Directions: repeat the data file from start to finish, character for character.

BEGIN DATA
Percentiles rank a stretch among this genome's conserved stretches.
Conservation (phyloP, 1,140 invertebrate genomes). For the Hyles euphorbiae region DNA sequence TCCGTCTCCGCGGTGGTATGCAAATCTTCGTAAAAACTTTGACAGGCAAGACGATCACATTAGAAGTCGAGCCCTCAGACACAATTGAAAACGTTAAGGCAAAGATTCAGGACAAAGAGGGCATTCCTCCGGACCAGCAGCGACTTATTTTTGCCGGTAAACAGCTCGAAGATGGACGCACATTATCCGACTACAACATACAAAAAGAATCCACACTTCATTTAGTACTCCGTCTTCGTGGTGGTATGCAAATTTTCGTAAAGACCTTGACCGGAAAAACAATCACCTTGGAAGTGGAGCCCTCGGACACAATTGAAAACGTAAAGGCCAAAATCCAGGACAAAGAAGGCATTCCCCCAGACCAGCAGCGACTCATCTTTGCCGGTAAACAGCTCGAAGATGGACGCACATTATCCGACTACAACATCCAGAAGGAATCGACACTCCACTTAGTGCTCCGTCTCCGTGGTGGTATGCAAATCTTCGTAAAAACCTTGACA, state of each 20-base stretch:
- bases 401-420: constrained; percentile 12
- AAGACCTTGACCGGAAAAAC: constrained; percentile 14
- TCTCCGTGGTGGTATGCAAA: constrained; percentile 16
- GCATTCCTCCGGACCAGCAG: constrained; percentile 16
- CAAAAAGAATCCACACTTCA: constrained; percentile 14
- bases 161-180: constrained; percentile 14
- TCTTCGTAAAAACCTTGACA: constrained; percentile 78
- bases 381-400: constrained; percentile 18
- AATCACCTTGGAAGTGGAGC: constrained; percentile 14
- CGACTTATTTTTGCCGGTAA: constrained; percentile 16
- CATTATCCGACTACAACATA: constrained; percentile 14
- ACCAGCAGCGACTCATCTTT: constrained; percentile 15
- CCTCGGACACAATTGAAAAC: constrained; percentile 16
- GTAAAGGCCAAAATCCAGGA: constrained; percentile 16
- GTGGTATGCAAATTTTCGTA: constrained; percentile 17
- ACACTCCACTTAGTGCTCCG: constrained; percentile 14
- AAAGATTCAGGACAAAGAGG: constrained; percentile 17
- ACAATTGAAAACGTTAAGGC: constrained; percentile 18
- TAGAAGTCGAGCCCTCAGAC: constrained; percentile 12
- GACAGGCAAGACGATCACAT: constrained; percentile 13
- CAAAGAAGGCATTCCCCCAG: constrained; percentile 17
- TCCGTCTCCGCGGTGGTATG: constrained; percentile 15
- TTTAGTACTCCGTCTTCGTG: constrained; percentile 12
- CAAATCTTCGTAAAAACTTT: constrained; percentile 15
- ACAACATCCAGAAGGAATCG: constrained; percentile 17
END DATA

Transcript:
Percentiles rank a stretch among this genome's conserved stretches.
Conservation (phyloP, 1,140 invertebrate genomes). For the Hyles euphorbiae region DNA sequence TCCGTCTCCGCGGTGGTATGCAAATCTTCGTAAAAACTTTGACAGGCAAGACGATCACATTAGAAGTCGAGCCCTCAGACACAATTGAAAACGTTAAGGCAAAGATTCAGGACAAAGAGGGCATTCCTCCGGACCAGCAGCGACTTATTTTTGCCGGTAAACAGCTCGAAGATGGACGCACATTATCCGACTACAACATACAAAAAGAATCCACACTTCATTTAGTACTCCGTCTTCGTGGTGGTATGCAAATTTTCGTAAAGACCTTGACCGGAAAAACAATCACCTTGGAAGTGGAGCCCTCGGACACAATTGAAAACGTAAAGGCCAAAATCCAGGACAAAGAAGGCATTCCCCCAGACCAGCAGCGACTCATCTTTGCCGGTAAACAGCTCGAAGATGGACGCACATTATCCGACTACAACATCCAGAAGGAATCGACACTCCACTTAGTGCTCCGTCTCCGTGGTGGTATGCAAATCTTCGTAAAAACCTTGACA, state of each 20-base stretch:
- bases 401-420: constrained; percentile 12
- AAGACCTTGACCGGAAAAAC: constrained; percentile 14
- TCTCCGTGGTGGTATGCAAA: constrained; percentile 16
- GCATTCCTCCGGACCAGCAG: constrained; percentile 16
- CAAAAAGAATCCACACTTCA: constrained; percentile 14
- bases 161-180: constrained; percentile 14
- TCTTCGTAAAAACCTTGACA: constrained; percentile 78
- bases 381-400: constrained; percentile 18
- AATCACCTTGGAAGTGGAGC: constrained; percentile 14
- CGACTTATTTTTGCCGGTAA: constrained; percentile 16
- CATTATCCGACTACAACATA: constrained; percentile 14
- ACCAGCAGCGACTCATCTTT: constrained; percentile 15
- CCTCGGACACAATTGAAAAC: constrained; percentile 16
- GTAAAGGCCAAAATCCAGGA: constrained; percentile 16
- GTGGTATGCAAATTTTCGTA: constrained; percentile 17
- ACACTCCACTTAGTGCTCCG: constrained; percentile 14
- AAAGATTCAGGACAAAGAGG: constrained; percentile 17
- ACAATTGAAAACGTTAAGGC: constrained; percentile 18
- TAGAAGTCGAGCCCTCAGAC: constrained; percentile 12
- GACAGGCAAGACGATCACAT: constrained; percentile 13
- CAAAGAAGGCATTCCCCCAG: constrained; percentile 17
- TCCGTCTCCGCGGTGGTATG: constrained; percentile 15
- TTTAGTACTCCGTCTTCGTG: constrained; percentile 12
- CAAATCTTCGTAAAAACTTT: constrained; percentile 15
- ACAACATCCAGAAGGAATCG: constrained; percentile 17